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Petition battle set to begin


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A group of 100 homeowners and voters have challenged a plan to add a wing for prekindergarten through second grade at Indian Creek Intermediate School.

Beginning Aug. 28, supporters and opponents of the project can pick up envelopes from the county’s election office in Franklin and start gathering signatures of Indian Creek residents who either own property or are registered voters. The signature race will last 30 days, until Sept. 26, deputy clerk Reagan Higdon said.

If those in favor of the project collect more signatures, then the school district can move forward with the project, modifying architectural plans and seeking bids from contractors. If the opponents collect more signatures, then the district cannot continue making plans for the new wing, Superintendent Tim Edsell said.

“We would have to kind of revisit what the priorities are in being able to make sure that the elementary building is a safe, secure and productive learning environment,” Edsell said. “(Those) are some of the concerns that we do have, that it is not able to operate in that manner over a long period of time.”

Edsell and school district treasurer Debbie Carter are willing to talk with residents anytime during the petition race about why they think the project is necessary, though Edsell said he isn’t comfortable going door to door asking for signatures.

The rest of Indian Creek’s employees, including teachers and principals, cannot share their opinions for or against the project or ask for signatures during work hours or on school property; but they can petition for signatures away from school on their own time, Edsell said.

It will be up to eligible residents and voters who believe in the building project to collect enough signatures so that the new wing can be built, Edsell said. Some Indian Creek residents already have formed a group called Creek Cares for Kids in support of the project, he added.

If the project is defeated, school district officials could consider renovating sections of the existing elementary school, though that might be more expensive than adding the wing to the intermediate school. School officials would next have to review what else can be done to maintain the elementary school, Edsell said.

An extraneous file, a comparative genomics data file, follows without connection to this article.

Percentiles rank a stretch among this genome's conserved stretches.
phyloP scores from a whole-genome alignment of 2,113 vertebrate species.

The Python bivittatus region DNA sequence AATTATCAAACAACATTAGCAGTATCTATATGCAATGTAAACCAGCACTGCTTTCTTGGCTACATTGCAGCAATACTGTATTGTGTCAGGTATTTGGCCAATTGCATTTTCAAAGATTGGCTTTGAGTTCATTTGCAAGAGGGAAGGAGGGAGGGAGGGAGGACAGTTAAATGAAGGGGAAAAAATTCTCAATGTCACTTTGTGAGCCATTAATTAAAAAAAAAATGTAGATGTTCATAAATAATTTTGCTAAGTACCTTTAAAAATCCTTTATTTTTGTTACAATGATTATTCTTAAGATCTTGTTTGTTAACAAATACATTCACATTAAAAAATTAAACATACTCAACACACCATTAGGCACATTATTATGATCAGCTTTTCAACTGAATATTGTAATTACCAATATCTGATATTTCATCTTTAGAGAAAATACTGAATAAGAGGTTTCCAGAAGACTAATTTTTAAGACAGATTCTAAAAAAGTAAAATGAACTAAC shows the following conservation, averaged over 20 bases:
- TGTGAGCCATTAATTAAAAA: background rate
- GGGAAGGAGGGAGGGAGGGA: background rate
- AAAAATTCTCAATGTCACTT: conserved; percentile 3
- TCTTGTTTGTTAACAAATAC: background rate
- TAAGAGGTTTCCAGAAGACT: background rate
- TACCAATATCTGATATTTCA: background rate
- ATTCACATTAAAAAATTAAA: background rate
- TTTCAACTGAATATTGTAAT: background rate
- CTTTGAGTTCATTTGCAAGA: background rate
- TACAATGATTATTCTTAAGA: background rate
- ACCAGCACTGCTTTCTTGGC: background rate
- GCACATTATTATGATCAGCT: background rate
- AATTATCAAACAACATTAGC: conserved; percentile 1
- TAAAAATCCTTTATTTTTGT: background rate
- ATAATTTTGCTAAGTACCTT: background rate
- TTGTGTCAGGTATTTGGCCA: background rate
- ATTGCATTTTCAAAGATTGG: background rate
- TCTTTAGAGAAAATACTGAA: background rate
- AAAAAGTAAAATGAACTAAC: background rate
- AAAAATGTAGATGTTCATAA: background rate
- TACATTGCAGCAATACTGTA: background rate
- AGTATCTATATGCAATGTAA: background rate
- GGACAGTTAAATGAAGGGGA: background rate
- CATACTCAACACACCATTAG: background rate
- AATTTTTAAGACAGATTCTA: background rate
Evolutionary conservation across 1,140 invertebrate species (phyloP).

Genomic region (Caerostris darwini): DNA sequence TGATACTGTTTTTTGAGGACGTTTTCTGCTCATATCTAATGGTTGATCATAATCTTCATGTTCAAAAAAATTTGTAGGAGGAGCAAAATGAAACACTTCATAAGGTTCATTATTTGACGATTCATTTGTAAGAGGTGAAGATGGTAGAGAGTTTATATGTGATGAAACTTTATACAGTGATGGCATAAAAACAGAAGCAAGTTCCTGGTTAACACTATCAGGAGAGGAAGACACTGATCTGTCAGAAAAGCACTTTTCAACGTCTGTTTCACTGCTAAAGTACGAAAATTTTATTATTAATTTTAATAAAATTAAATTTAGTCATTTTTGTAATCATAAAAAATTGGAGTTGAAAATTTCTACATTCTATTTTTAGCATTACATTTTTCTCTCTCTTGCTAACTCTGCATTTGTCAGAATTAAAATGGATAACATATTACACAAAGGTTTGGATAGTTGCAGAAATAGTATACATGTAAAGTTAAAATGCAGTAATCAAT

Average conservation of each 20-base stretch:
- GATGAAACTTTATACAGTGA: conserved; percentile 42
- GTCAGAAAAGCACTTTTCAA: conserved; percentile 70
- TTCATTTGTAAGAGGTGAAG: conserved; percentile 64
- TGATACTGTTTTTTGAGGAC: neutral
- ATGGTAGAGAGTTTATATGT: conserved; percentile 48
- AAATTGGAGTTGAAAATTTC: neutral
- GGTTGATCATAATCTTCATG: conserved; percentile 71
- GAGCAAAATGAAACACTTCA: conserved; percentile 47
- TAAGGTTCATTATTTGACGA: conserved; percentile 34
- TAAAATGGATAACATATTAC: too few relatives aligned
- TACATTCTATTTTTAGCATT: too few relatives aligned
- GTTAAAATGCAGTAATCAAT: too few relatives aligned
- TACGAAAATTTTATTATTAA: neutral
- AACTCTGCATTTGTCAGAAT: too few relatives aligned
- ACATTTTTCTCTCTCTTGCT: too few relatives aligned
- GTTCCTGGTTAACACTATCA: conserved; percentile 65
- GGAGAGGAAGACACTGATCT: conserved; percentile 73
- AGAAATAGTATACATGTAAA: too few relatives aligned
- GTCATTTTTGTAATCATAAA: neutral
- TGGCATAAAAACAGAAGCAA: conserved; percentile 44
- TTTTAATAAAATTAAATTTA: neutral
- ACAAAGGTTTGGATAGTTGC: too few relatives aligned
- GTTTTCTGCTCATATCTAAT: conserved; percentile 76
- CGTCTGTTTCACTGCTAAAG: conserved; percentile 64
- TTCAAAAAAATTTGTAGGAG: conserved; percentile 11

In June, Nineveh-Hensley-Jackson’s school board voted 3-2 to move forward with the roughly $10 million project, which school officials said was needed to replace Indian Creek Elementary School. Sections of the elementary school are between 28 and 75 years old, have plumbing problems, leak and have spaces large enough that bats and other animals can enter the building, officials said.

School officials don’t have to ask voters for a referendum on an elementary school building project that doesn’t exceed $10 million. But residents can still file a remonstrance, in which signatures are collected. Previously petition races, or remonstrances, in the county included an effort to stop a property tax-funded water park in Greenwood in 2008, which succeeded, and an attempt to stop Clark-Pleasant schools from building a new middle school, which lost.

After the school board’s approval, residents who opposed the project had 30 days to collect 100 signatures to send the issue to a petition race. Those 100 signatures were collected and filed with the clerk’s office on July 16, one day before the 30-day window closed.

This isn’t the first time the school district has faced opposition over a building project.

Five years ago, Nineveh-Hensley-Jackson proposed spending $26 million to upgrade the elementary, middle and high schools, but voters rejected that referendum. Since then, school officials have been trying to find ways to renovate the elementary school, which they considered their top priority.

Eighteen months ago, architects from Lancer+Beebe conducted a facilities study of the elementary school, and in April they presented recommendations to school officials and residents. They advised building a new, 53,628-square-foot wing at the intermediate school, which currently houses Grades 3-5.

That project was expected to cost at least $8.2 million, while renovating the existing elementary school would cost at least $300,000 more, the company said.

About 70 residents who attended an informational meeting about the proposed project in April said they supported the idea because students need a safe place to learn where they won’t be distracted. Board members Kevin Parks and Joey Dallas voted against the project, citing spending concerns.

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